That's why they are called "divers", Remi
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Thread: That's why they are called "divers", Remi

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    Cappy_TX's Avatar
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    DefaultThat's why they are called "divers", Remi

    Between the rains and wind late yesterday, and then again first thing this morning, Carol and I were able to take 6 Redheads and a Canvasback from our wetlands property. Very unsusual to have big water divers visit our shallow 11 acre wetlands. But they were a welcome addition to our meager harvests so far this season.

    A couple of them gave Remi absolute fits but she stayed with them until all four of her retrieves were made to hand at Daddy's heel ...













    Chasing swimming divers is great learning experience for a young dawg, not to mention even greater entertainment for the owners who were in virtual hysterics watching Remi getting angrier by the moment!





    Remi and Rusty aren't my whole life. They're trying to fill the hole in my heart left by Cappy's passing.

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    DefaultRe: That's why they are called "divers", Remi

    Awsome! That is a great picture with that bull canvasback!
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    DefaultRe: That's why they are called "divers", Remi

    Great pics - I love the last one of the two in the tub/shower. I have been monitoring this site for hunting pics from you - today I got my fix! Thanks!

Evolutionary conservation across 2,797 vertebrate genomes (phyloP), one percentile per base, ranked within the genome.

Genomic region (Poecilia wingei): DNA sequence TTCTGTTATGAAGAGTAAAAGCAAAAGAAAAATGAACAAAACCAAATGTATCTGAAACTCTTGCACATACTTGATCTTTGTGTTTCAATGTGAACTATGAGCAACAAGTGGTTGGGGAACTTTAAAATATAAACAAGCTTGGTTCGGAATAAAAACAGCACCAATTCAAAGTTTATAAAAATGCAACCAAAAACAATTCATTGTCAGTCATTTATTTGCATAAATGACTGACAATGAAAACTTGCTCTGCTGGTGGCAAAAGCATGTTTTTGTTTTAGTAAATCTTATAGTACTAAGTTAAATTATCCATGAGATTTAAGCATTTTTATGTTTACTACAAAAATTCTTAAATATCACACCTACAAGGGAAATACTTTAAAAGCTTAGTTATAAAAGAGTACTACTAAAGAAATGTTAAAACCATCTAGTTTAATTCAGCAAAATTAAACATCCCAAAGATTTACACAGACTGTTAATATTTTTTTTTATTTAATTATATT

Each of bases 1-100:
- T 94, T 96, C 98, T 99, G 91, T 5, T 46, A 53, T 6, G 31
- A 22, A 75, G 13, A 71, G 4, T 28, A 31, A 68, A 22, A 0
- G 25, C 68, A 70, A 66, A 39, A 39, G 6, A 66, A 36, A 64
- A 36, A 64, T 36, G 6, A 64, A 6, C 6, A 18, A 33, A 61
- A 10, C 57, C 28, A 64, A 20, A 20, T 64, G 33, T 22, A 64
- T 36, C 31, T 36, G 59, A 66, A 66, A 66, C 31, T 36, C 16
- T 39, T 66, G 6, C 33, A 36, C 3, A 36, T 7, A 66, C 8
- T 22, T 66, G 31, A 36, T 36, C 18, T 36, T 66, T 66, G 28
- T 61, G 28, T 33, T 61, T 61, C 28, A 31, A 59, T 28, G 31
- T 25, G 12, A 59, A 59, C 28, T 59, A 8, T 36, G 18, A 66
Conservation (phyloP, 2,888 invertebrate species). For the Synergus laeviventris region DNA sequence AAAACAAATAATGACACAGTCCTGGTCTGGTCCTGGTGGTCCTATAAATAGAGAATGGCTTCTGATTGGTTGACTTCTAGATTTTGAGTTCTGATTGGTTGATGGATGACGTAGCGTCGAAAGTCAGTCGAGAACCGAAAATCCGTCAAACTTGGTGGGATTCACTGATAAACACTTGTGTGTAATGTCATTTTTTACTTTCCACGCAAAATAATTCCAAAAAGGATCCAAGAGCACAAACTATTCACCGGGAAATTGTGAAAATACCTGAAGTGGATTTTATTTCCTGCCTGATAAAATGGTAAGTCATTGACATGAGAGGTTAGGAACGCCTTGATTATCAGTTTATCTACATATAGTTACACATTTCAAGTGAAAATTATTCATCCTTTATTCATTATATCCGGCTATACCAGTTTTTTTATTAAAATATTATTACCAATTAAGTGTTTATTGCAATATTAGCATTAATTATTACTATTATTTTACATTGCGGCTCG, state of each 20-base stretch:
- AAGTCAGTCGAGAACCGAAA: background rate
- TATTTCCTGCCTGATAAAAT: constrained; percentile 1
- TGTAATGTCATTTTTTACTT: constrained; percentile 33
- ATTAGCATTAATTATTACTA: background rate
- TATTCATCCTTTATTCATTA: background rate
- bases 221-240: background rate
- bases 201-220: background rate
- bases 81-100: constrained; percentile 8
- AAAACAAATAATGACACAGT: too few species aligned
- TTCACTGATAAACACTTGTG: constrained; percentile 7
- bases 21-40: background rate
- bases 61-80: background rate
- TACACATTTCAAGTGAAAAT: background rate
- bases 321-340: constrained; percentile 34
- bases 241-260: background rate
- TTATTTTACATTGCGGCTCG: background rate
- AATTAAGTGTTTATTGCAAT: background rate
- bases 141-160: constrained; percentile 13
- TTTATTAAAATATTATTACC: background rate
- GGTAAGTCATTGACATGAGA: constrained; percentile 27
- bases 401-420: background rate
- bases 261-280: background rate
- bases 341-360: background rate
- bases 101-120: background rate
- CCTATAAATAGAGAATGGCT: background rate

Bev.

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    DefaultRe: That's why they are called "divers", Remi

    Oh MY! Wonderful pics, Jim!

    Seamus and Flynn

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    DefaultRe: That's why they are called "divers", Remi

    Hey Jim, were the ducks still alive?? Is that why they gave Remi fits?


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    DefaultRe: That's why they are called "divers", Remi

    Those ducks sure have beautiful red heads great pictures Jim! Have you had any of them mounted

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    DefaultRe: That's why they are called "divers", Remi

    Quote Originally Posted by rushpuppy
    Hey Jim, were the ducks still alive?? Is that why they gave Remi fits?
    As soon as I posted that I thought ... "Oh boy, I probably shouldn't have said that because some folks who don't understand will be offended."

    Let me start by saying that a properly trained Retriever is not only essential to the law abiding hunter, it is an absolutely terrific conservation tool. What I mean by that is very few if any injured waterfowl escape the hunter with a well trained dawg. That's at complete odds with those hunters without a dawg who lose as much as 1/2 of the birds they shoot because they are unable (or unwilling) to go search for them.

    Of the different species of ducks, those that feed by completely submerging are known as divers. Redheads, Canvasbacks and Bluebills are examples of them. Mallards, Wigeon, Pintails and other "dabbling ducks" that feed in grain fields or on the water's surface, or by tipping up to feed slightly below it, are called puddle ducks.